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Don't Overlook Iceland's East Fjords

We toured Iceland for 10 days, but nothing compared to the landscapes and isolation in the East Fjords.

By: Will Cebron + Save to a List

Iceland is known for otherworldly landscapes, stunning waterfalls and rolling countrysides. Every landscape photographer has posted photos from Skogafoss, Seljalandsfoss and Jokulsarlon, and you've probably imagined yourself there. I'm here to let you in on a little secret. If you're willing to venture away from the Ring Road, you might find your favorite spot isn't a majestic waterfall or glacial lagoon. It might be a tiny town situated as far away from Reykjavik as physically possible; set deep in the East Fjords with a population of only 100. 

While planning my trip to Iceland, fellow explorer Brian Fulda turned me onto the town of Borgarfjordur Eystri. It's about an hour off the Ring Road but feels days away from civilization. To get there, you'll drive along a gravel road that winds through farmland, crosses the mountains and then hugs the coast. And the best part is you might not see another car on the entire jaw-dropping drive. This feeling of isolation was the first reason I fell in love with the East Fjords. 

Once you reach Borgarfjordur Eystri, I'd recommend staying at Blabjorg Guesthouse. It's cute, clean and situated right on the water. In this tiny town, you don't have many options and this is the best. Even though it's fairly isolated, there's great wifi, a spa and restaurant on site. After the drive, my girlfriend and I unpacked and soaked in what can only be called a hot tub at the end of the world. 

While the hot tub was a draw, we came to the East Fjords for another reason. This area boasts some of the best hiking in Iceland, which is apparent as you drive in. Tall mountains jut out of the landscape as tiny inlets of water pool between them. It's even rumored that the Queen of the Elves makes her home here. We did two hikes while in Borgarfjordur Eystri, although the names escape me.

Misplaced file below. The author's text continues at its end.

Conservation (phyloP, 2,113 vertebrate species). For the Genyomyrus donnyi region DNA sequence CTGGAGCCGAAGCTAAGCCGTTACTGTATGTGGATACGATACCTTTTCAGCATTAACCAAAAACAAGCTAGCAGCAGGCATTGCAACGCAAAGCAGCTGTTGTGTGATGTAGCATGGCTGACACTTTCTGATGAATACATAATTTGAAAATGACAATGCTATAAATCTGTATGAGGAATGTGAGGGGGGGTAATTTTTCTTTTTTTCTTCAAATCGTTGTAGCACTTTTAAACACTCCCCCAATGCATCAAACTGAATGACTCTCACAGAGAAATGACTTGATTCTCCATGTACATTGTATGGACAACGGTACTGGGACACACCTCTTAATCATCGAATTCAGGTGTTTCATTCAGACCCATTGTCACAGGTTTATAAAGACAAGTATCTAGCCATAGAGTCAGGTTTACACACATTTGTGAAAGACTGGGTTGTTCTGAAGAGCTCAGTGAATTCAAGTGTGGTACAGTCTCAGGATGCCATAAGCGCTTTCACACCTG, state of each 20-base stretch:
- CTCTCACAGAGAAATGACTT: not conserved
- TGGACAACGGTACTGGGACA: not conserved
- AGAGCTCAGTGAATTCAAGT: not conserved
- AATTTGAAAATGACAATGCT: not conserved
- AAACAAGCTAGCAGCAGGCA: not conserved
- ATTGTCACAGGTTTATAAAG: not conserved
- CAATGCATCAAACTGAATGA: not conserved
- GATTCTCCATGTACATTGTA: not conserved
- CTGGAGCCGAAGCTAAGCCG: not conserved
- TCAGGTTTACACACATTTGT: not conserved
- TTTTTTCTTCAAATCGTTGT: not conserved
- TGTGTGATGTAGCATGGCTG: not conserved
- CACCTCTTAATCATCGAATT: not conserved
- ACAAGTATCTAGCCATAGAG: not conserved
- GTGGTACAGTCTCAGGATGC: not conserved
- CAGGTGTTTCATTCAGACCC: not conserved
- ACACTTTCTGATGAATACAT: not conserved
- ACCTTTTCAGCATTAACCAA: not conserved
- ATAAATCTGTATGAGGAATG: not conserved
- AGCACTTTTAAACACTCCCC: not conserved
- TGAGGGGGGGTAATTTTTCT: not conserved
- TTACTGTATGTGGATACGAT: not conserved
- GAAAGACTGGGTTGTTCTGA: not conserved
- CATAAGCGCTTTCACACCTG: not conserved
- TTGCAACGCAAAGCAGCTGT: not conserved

It's difficult to find any hikes here on the internet, so we resorted to the old fashioned way - using a map. Our first hike took us through a local farm and then up into the jagged and rocky mountains above the town. This was my favorite hike in Iceland. We didn't see another person and the views down into the fjord were stunning. Our second hike was an abbreviated one as we had to head south along the Ring Road. This hike took us through fields of wildflowers and ponds above another unnamed town. My only regret about the East Fjords is that we didn't stay longer. Often you'll leave a place and feel like you need more time, but it's been awhile since I've felt the urge to linger so strongly. I imagined myself hiking deep into the mountains during the day and then relaxing to a slower paced life at night. 

One other reason to journey to Borgarfjordur Eystri. In the summer, this is one of the premier places to see puffins in Iceland. They flock on the far side of the fjord until late August when they head out to sea for winter.

Bonus round - if you're making your way south after visiting the East Fjords, make sure to stop at Stokknes. The entrance fee is $10 but it's easily worth it. I preferred this black sand beach over the more famous Vik.

We want to acknowledge and thank the past, present, and future generations of all Native Nations and Indigenous Peoples whose ancestral lands we travel, explore, and play on. Always practice Leave No Trace ethics on your adventures and follow local regulations. Please explore responsibly!

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